We stop ourselves because of fear. Fear of what other people will think, fear of what we may see in ourselves, fear. What’s that statistic? 90% of things that people worry about never happens. I’ve also heard that 78% of statistics are made up on the spot, but I really believe the worry stat – it’s gotta be in the 90% area. Fear of what others think is such a foolish but real guide by which many of us live…especially people pleasers like me. Who cares?! They certainly don’t!
As for the third reality, resorting to alcohol or any substance to boost our courage and lose our inhibitions – it’s a quick-fix, sure, but you’ll always wake up the next morning stuck with the same you…so you may as well make yourself a fun you all the time instead of just a weekend-party-time-fun-you version. Liquid courage is too quick of a fix…and I’m lecturing myself on this one. It’s surface-fix, not true-fix. I’m allowed to fly my freak flag AND be free of alcohol while doing it…what a concept! I bring up the alcohol specifically because I’m an anti-drug sorta gal, but I know lots of shyish people turn to drugs to bring out the fun them…stop it! now! Enjoy life naturally! And to all you non-shy types out there – if you see one of us shy people looking like we REALLY want to join in and dance, just grab our hand and bring us on the dance floor! If your freak flag flies a little more easily than others, help a sister or brother out!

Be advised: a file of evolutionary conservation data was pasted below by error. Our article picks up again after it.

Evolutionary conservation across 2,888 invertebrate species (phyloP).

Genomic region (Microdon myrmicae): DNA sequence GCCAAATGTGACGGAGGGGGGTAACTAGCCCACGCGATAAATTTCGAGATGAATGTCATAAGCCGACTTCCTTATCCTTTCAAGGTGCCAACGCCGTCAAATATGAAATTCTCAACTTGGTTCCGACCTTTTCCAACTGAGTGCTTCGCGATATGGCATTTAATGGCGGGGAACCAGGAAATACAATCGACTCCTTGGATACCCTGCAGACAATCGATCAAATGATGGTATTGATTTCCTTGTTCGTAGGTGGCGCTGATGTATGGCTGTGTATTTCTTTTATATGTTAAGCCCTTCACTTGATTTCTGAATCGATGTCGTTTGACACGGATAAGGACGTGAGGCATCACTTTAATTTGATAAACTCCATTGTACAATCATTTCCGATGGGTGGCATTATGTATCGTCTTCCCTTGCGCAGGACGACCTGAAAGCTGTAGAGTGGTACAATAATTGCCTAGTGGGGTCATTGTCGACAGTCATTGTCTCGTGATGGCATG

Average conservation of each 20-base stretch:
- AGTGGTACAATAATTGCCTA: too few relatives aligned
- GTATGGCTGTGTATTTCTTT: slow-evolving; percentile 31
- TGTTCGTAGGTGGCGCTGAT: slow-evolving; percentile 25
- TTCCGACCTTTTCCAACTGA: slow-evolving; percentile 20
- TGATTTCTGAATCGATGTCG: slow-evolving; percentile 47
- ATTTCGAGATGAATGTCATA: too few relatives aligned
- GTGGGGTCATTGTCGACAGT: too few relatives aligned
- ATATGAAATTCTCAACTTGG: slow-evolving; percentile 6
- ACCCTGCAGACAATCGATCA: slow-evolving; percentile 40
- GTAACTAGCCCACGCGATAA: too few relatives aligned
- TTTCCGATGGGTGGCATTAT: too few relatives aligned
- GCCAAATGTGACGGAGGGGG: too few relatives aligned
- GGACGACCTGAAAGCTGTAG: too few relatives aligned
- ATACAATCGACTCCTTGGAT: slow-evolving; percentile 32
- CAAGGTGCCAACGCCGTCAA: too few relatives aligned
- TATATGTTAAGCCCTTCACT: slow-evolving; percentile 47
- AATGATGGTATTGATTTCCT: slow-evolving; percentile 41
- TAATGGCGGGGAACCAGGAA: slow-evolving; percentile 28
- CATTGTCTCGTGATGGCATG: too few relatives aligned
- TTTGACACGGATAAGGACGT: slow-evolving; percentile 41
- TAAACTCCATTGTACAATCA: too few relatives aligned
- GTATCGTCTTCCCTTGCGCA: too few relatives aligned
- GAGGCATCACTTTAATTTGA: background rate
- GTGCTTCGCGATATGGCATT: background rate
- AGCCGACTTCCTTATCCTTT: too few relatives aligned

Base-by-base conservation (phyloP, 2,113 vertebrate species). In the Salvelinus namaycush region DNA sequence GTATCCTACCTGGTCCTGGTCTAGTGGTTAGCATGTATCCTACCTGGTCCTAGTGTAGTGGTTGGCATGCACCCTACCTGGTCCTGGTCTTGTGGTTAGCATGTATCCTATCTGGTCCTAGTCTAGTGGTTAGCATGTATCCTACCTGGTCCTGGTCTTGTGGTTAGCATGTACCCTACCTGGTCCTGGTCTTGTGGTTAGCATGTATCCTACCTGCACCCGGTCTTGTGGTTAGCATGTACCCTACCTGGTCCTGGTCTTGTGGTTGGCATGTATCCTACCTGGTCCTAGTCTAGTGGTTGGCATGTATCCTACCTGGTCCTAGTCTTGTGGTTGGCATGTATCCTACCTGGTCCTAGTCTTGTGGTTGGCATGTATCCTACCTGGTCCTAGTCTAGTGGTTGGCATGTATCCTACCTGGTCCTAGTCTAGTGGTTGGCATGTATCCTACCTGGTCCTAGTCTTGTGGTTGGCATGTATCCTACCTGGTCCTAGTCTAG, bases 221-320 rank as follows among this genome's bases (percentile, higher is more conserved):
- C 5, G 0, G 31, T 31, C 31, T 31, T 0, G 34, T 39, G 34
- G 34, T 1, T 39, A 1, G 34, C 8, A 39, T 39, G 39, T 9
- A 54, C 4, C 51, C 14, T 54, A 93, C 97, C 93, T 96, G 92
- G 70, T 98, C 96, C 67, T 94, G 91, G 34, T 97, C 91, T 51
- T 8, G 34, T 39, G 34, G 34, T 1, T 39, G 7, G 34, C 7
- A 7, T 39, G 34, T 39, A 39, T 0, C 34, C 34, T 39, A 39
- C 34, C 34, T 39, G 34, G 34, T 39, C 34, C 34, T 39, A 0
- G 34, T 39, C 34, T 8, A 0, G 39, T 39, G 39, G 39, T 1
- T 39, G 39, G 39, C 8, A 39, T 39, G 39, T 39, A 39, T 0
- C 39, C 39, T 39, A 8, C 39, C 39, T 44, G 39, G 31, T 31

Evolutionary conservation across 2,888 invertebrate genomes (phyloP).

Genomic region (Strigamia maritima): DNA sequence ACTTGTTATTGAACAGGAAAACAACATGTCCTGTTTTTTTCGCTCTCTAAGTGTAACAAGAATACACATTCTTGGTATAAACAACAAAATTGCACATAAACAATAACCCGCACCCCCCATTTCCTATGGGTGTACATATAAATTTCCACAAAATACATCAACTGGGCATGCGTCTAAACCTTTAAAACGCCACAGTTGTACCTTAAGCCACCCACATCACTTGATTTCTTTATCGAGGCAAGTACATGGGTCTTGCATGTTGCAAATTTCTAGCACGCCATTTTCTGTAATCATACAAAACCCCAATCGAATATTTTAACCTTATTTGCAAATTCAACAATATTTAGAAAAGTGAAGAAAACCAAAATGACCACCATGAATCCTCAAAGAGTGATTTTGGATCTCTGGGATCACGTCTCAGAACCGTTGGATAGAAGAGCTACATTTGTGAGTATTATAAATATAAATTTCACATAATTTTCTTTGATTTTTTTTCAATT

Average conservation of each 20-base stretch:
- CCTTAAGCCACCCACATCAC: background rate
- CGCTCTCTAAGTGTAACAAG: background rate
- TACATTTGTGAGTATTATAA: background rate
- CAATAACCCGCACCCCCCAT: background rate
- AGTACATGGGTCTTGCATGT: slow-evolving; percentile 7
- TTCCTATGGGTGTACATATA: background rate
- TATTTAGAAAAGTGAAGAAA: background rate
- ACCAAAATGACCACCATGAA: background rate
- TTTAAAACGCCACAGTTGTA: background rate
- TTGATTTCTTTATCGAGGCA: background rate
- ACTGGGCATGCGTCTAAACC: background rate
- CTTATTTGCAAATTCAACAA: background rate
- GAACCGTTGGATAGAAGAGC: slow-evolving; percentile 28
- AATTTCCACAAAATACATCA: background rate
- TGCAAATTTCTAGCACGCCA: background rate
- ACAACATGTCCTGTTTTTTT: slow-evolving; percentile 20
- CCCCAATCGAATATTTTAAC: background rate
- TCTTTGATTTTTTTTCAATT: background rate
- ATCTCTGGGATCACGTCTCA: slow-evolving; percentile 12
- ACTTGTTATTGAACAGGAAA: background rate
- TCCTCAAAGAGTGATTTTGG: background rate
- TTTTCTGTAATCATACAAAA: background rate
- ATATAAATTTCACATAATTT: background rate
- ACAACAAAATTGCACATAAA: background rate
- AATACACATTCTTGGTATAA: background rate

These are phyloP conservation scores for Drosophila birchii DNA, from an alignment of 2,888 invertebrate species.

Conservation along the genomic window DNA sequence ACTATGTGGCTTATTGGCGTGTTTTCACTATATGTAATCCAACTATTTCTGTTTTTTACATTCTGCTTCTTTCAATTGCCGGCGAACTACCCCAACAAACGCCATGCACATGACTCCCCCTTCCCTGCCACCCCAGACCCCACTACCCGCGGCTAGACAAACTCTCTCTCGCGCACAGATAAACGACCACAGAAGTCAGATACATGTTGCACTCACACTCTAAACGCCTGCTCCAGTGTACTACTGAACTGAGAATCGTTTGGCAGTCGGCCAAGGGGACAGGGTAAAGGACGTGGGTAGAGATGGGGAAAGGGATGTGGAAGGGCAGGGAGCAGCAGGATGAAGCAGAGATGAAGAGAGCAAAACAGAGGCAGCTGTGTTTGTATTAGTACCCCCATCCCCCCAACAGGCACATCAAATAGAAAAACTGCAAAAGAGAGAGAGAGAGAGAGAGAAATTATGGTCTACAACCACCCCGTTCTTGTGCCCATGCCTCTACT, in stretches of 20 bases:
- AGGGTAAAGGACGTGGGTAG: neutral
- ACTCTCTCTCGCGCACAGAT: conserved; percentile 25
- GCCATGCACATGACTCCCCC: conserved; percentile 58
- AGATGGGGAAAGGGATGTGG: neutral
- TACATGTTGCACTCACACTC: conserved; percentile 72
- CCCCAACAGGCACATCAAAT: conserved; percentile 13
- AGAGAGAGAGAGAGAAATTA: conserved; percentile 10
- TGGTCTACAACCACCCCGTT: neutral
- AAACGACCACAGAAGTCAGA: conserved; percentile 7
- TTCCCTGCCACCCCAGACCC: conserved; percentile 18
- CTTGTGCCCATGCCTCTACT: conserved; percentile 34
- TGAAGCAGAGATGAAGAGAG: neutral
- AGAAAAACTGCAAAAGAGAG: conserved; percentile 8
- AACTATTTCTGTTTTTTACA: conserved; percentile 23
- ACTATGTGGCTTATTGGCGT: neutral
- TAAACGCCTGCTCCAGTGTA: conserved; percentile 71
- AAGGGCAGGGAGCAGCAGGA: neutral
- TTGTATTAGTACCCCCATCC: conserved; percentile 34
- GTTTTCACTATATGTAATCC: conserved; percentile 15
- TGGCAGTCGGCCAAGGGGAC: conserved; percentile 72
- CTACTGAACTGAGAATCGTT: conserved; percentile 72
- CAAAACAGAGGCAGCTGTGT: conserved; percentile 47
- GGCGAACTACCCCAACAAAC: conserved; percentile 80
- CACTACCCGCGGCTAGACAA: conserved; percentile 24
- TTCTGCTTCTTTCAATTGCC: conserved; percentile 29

I think I turned a new, little leaf recently. Where does that saying come from anyways? I’ll look it up along with “up and at em” after this. I was at Starbucks waiting for an oil change, and was reading my new book about a man who found out he had pancreatic cancer and only had a few months left to live – to which his response was to design his last professorial lecture aimed to inspire both his students and his children to live life to the fullest. The book is The Last Lecture by Randy Pausch if anyone wants to enjoy a quick read (and for me that’s almost always an oxymoron, but very true in this case).
It doesn’t take long after reading about a dying man’s last few months of gripping onto each and every moment to look at one’s own life and take stock. He didn’t even want to waste the time to get a refund when he’d realized the self-check grocery credit card scanner charged him twice for his bundle of groceries – that’s how precious time was to him. Yet just a couple days ago I actually pondered taking Nyquil to be able to fall asleep earlier because I had nothing left to do that day. It’s both humbling and humiliating, and I felt ashamed. Here I am blogging my bucket list, and blog after blog about how to live a full and healthy life, yet my words have fallen on deaf ears…and motionless legs it seems.
I can barely justify my lazy and uneventful days by saying I did find a new job and am simply waiting for it to start in a few weeks. I paddle on a paddling team four times a week, but takes minimal time. There’s simply no excuse to do nothing in a day – well, ok, if you’ve saved the world or did an Ironman the day before, you get a freebee. I don’t fall into that category, so I would like to plan this a little better, start making some active headway, start valuing my time, and get off my arss!
Things I’m going to try: learn to ride a motorcycle. I’ve wanted to do it for years, and it’s time to just do it…as long as I don’t tell my doctor dad who calls them donorcycles. It’s ok, I can’t tell my mom about my tattoos, so it’s about even…tattoos and motorcycles – I’m most definitely in a life crisis. Also, I’m going to work on the abaondoned guitar left under the house I’m staying in. I’ve started to learn many times, and have three chords solidly (E, A, G), but I’m going to learn at least one full song. In addition, I’m going to work on my herb garden and cook five new meals. That should be a good start for now.